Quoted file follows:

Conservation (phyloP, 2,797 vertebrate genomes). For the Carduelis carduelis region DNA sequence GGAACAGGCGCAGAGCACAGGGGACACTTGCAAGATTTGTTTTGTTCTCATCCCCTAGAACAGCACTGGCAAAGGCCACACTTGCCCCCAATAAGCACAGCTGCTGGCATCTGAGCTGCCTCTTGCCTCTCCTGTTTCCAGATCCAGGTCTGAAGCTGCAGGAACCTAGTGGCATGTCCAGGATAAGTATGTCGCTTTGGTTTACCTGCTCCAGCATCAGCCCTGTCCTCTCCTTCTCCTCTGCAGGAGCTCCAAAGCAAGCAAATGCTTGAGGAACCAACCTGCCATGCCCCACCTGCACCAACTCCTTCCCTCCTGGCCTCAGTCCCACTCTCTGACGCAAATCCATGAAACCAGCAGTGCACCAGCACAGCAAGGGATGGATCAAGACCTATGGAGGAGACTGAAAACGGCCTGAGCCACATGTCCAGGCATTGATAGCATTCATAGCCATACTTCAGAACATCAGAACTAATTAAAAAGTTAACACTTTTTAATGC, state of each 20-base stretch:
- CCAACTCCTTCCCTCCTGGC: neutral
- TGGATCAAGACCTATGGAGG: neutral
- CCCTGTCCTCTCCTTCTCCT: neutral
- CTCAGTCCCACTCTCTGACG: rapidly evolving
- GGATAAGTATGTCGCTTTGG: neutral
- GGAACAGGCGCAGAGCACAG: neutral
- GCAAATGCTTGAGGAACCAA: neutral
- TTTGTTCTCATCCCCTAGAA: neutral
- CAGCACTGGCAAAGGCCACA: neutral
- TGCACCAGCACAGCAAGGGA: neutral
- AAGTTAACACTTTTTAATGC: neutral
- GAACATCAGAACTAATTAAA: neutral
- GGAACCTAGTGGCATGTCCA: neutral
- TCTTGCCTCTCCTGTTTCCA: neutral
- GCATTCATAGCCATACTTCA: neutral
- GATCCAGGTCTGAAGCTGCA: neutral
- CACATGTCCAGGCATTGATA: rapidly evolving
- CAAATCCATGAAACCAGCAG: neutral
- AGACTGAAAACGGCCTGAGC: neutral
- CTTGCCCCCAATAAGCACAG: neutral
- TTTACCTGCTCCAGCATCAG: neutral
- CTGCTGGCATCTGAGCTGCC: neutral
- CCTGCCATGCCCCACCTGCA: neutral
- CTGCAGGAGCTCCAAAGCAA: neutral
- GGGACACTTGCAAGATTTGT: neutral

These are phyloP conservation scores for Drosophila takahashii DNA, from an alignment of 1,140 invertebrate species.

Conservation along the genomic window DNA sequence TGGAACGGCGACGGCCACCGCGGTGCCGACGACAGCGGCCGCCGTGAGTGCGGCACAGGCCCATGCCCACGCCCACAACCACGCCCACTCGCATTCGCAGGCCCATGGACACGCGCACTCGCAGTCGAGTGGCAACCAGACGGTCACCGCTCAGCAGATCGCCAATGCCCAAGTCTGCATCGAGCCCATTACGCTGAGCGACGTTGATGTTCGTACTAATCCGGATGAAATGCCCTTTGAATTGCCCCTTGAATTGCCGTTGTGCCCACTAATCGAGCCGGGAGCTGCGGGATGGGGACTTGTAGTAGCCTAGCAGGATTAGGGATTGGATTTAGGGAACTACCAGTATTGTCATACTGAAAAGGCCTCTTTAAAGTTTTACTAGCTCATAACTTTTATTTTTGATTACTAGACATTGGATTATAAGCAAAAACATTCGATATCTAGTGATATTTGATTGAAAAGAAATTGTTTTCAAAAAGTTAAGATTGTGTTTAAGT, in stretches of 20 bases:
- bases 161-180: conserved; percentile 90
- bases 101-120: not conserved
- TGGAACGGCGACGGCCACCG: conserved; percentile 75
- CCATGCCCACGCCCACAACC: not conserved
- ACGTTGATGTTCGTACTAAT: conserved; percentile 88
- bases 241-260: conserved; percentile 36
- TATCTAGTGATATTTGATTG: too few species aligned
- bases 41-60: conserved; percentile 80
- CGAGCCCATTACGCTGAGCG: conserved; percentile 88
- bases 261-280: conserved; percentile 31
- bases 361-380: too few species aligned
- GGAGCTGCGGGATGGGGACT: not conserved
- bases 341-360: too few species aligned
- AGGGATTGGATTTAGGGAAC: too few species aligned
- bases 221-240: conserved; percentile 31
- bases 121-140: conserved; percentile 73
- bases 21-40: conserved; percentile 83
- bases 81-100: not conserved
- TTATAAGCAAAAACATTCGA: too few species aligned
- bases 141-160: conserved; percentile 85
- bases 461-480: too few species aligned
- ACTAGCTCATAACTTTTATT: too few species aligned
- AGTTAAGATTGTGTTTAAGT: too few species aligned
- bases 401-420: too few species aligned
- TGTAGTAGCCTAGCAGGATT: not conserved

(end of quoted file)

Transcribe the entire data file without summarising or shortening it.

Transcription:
Conservation (phyloP, 2,797 vertebrate genomes). For the Carduelis carduelis region DNA sequence GGAACAGGCGCAGAGCACAGGGGACACTTGCAAGATTTGTTTTGTTCTCATCCCCTAGAACAGCACTGGCAAAGGCCACACTTGCCCCCAATAAGCACAGCTGCTGGCATCTGAGCTGCCTCTTGCCTCTCCTGTTTCCAGATCCAGGTCTGAAGCTGCAGGAACCTAGTGGCATGTCCAGGATAAGTATGTCGCTTTGGTTTACCTGCTCCAGCATCAGCCCTGTCCTCTCCTTCTCCTCTGCAGGAGCTCCAAAGCAAGCAAATGCTTGAGGAACCAACCTGCCATGCCCCACCTGCACCAACTCCTTCCCTCCTGGCCTCAGTCCCACTCTCTGACGCAAATCCATGAAACCAGCAGTGCACCAGCACAGCAAGGGATGGATCAAGACCTATGGAGGAGACTGAAAACGGCCTGAGCCACATGTCCAGGCATTGATAGCATTCATAGCCATACTTCAGAACATCAGAACTAATTAAAAAGTTAACACTTTTTAATGC, state of each 20-base stretch:
- CCAACTCCTTCCCTCCTGGC: neutral
- TGGATCAAGACCTATGGAGG: neutral
- CCCTGTCCTCTCCTTCTCCT: neutral
- CTCAGTCCCACTCTCTGACG: rapidly evolving
- GGATAAGTATGTCGCTTTGG: neutral
- GGAACAGGCGCAGAGCACAG: neutral
- GCAAATGCTTGAGGAACCAA: neutral
- TTTGTTCTCATCCCCTAGAA: neutral
- CAGCACTGGCAAAGGCCACA: neutral
- TGCACCAGCACAGCAAGGGA: neutral
- AAGTTAACACTTTTTAATGC: neutral
- GAACATCAGAACTAATTAAA: neutral
- GGAACCTAGTGGCATGTCCA: neutral
- TCTTGCCTCTCCTGTTTCCA: neutral
- GCATTCATAGCCATACTTCA: neutral
- GATCCAGGTCTGAAGCTGCA: neutral
- CACATGTCCAGGCATTGATA: rapidly evolving
- CAAATCCATGAAACCAGCAG: neutral
- AGACTGAAAACGGCCTGAGC: neutral
- CTTGCCCCCAATAAGCACAG: neutral
- TTTACCTGCTCCAGCATCAG: neutral
- CTGCTGGCATCTGAGCTGCC: neutral
- CCTGCCATGCCCCACCTGCA: neutral
- CTGCAGGAGCTCCAAAGCAA: neutral
- GGGACACTTGCAAGATTTGT: neutral

These are phyloP conservation scores for Drosophila takahashii DNA, from an alignment of 1,140 invertebrate species.

Conservation along the genomic window DNA sequence TGGAACGGCGACGGCCACCGCGGTGCCGACGACAGCGGCCGCCGTGAGTGCGGCACAGGCCCATGCCCACGCCCACAACCACGCCCACTCGCATTCGCAGGCCCATGGACACGCGCACTCGCAGTCGAGTGGCAACCAGACGGTCACCGCTCAGCAGATCGCCAATGCCCAAGTCTGCATCGAGCCCATTACGCTGAGCGACGTTGATGTTCGTACTAATCCGGATGAAATGCCCTTTGAATTGCCCCTTGAATTGCCGTTGTGCCCACTAATCGAGCCGGGAGCTGCGGGATGGGGACTTGTAGTAGCCTAGCAGGATTAGGGATTGGATTTAGGGAACTACCAGTATTGTCATACTGAAAAGGCCTCTTTAAAGTTTTACTAGCTCATAACTTTTATTTTTGATTACTAGACATTGGATTATAAGCAAAAACATTCGATATCTAGTGATATTTGATTGAAAAGAAATTGTTTTCAAAAAGTTAAGATTGTGTTTAAGT, in stretches of 20 bases:
- bases 161-180: conserved; percentile 90
- bases 101-120: not conserved
- TGGAACGGCGACGGCCACCG: conserved; percentile 75
- CCATGCCCACGCCCACAACC: not conserved
- ACGTTGATGTTCGTACTAAT: conserved; percentile 88
- bases 241-260: conserved; percentile 36
- TATCTAGTGATATTTGATTG: too few species aligned
- bases 41-60: conserved; percentile 80
- CGAGCCCATTACGCTGAGCG: conserved; percentile 88
- bases 261-280: conserved; percentile 31
- bases 361-380: too few species aligned
- GGAGCTGCGGGATGGGGACT: not conserved
- bases 341-360: too few species aligned
- AGGGATTGGATTTAGGGAAC: too few species aligned
- bases 221-240: conserved; percentile 31
- bases 121-140: conserved; percentile 73
- bases 21-40: conserved; percentile 83
- bases 81-100: not conserved
- TTATAAGCAAAAACATTCGA: too few species aligned
- bases 141-160: conserved; percentile 85
- bases 461-480: too few species aligned
- ACTAGCTCATAACTTTTATT: too few species aligned
- AGTTAAGATTGTGTTTAAGT: too few species aligned
- bases 401-420: too few species aligned
- TGTAGTAGCCTAGCAGGATT: not conserved